This Thanksgiving, many families will travel to celebrate and give thanks for their many blessings. For some families, these journeys are shorter than the journey a relative or ancestor took in the past. Many of us have ancestors who have traveled from one place to another to find a new life and new opportunities.
Our relatives have stories about where they came from, what life was like where they started, and what they experienced as they learned to fit into a new community. What do you know about your family’s history? Who can tell you stories of what happened before you born? What would it be like to start out new, in a strange place that will become home? This Thanksgiving ask your relatives about their journeys and past lives. The list of books below has some great reading for the Thanksgiving holiday. It invites you to learn how to uncover your own family’s unique story and imagine some of the other journeys young immigrants have made.
Grandfather’s Journey (grades K-3) A Japanese American man recounts his grandfather’s journey to America which he later also undertakes, and the feelings of being torn by a love for two different countries.
Seven Brave Women (grades 1-4) Take a journey through time as a young girl recounts the exploits of her female ancestors, seven brave women who left their imprints on the past and on her.
One Green Apple (grades 2-4) Farah smiles and nods, but she can’t speak the language of her new schoolmates. Could a class field trip to an apple orchard help her feel more at home in her new land?
If Your Name Was Changed at Ellis Island (grades 2-5) Describes, in question and answer format, the great migration of immigrants to New York’s Ellis Island, from the 1880s to 1914, with quotes from children and adults who passed through the station.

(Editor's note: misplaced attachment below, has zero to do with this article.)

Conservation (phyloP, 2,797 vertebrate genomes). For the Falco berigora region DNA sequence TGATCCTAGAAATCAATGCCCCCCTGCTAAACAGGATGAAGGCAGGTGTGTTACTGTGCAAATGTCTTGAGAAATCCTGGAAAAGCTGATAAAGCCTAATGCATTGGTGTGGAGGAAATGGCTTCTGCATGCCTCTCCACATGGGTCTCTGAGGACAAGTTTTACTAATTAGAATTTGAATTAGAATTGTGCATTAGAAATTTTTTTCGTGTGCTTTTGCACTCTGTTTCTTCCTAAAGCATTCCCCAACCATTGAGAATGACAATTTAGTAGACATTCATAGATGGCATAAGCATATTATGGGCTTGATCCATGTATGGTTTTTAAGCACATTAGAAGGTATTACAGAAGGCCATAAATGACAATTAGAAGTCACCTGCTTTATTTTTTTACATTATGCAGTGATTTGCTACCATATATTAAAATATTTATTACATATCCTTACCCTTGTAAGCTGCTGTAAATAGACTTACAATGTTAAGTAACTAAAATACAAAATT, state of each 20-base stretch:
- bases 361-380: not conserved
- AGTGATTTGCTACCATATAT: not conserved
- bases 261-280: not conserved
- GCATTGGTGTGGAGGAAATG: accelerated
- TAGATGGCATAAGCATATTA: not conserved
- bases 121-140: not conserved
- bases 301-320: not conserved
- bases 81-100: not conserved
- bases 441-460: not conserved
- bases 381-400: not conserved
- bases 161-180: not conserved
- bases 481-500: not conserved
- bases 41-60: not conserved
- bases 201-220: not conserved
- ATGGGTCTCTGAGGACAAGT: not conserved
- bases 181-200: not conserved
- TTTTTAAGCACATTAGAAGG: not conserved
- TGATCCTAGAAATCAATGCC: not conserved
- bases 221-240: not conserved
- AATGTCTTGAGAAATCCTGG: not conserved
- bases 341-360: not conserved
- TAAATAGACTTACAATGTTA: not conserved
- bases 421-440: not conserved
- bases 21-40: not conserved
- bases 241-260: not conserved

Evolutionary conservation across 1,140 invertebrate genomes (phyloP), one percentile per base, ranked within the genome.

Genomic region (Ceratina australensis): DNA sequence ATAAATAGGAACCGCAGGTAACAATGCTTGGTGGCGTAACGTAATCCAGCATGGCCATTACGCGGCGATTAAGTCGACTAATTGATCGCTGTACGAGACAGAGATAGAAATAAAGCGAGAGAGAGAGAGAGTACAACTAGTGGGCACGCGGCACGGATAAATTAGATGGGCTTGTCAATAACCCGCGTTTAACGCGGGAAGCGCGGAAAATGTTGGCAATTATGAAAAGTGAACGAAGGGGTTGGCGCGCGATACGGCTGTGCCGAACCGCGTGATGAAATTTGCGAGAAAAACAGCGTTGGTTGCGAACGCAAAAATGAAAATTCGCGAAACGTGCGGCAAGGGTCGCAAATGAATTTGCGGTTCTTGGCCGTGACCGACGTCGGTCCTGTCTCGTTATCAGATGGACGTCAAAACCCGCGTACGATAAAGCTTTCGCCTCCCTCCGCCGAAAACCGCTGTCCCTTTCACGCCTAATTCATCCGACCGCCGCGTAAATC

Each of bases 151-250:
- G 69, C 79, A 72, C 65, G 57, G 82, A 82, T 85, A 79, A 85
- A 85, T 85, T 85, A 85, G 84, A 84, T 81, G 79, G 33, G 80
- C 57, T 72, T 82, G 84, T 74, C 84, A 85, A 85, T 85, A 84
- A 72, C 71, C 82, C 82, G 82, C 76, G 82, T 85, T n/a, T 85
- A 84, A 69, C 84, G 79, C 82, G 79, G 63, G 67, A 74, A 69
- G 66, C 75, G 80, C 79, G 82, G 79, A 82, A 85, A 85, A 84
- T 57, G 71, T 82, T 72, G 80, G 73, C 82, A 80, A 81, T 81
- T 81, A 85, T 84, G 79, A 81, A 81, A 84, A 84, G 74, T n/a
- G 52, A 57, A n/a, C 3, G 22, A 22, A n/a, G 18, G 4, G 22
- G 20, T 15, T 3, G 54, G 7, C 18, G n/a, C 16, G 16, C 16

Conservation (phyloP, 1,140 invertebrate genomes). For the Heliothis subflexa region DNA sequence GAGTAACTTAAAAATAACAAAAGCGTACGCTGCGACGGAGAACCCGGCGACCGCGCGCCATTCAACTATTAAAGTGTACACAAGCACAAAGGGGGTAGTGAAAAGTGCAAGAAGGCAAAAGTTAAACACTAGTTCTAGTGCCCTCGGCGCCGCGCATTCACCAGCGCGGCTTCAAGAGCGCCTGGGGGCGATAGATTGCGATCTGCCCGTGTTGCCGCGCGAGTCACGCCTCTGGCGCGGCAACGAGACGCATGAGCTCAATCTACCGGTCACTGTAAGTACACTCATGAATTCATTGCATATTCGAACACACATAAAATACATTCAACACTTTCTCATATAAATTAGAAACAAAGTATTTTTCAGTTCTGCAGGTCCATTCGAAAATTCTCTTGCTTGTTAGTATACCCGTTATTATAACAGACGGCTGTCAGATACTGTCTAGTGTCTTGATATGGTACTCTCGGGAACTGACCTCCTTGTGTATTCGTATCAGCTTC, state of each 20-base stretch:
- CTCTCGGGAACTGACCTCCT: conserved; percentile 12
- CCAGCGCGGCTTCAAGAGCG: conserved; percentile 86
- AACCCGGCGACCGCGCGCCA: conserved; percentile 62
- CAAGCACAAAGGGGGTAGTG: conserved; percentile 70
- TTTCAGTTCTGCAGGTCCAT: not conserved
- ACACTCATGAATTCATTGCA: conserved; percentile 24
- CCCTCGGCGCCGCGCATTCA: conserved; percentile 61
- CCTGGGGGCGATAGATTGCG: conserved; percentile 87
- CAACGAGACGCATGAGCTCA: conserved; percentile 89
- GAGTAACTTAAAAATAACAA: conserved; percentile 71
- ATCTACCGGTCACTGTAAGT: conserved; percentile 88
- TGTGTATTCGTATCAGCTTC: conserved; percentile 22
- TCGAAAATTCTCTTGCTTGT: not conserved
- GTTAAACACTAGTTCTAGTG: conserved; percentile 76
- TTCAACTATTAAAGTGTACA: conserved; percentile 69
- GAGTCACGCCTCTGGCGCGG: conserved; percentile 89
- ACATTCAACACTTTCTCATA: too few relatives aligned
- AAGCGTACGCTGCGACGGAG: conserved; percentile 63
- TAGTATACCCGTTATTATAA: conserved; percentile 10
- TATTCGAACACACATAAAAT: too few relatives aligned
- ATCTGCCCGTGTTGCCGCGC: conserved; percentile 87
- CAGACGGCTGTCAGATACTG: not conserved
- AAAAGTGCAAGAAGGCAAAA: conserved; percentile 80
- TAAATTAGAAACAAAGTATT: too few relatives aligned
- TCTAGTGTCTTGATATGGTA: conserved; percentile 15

Immigrant Kids (grades 3-6) Chronicles the life of immigrant children at home, school, work, and play during the late 1800’s and early 1900’s.
The Great Ancestor Hunt (grades 4-7) This lively and readable guide will offer you many practical tips and examples of how to do genealogical research online and “in the field.”
Climbing Your Family Tree (grades 5-9) Learn how to track down family documents, take down oral histories and use online resources to create an entertaining and authoritative history of your own family.
Toning The Sweep (grades 8-11) A rebellious African American teen learns painful but redeeming stories about her family’s history when she and her mother travel to tend her ill grandmother.
First Crossing: Stories of Teen Immigrants (grades 9-12) Short stories of teen immigrants from around the world reveal what it is like to face prejudice, language barriers, and homesickness along with common teenage feelings and needs.
Finding Your Family History Online (grades 9-12) With a few clicks of the mouse, you can be on your way to discovering your ancestors with these detailed instructions.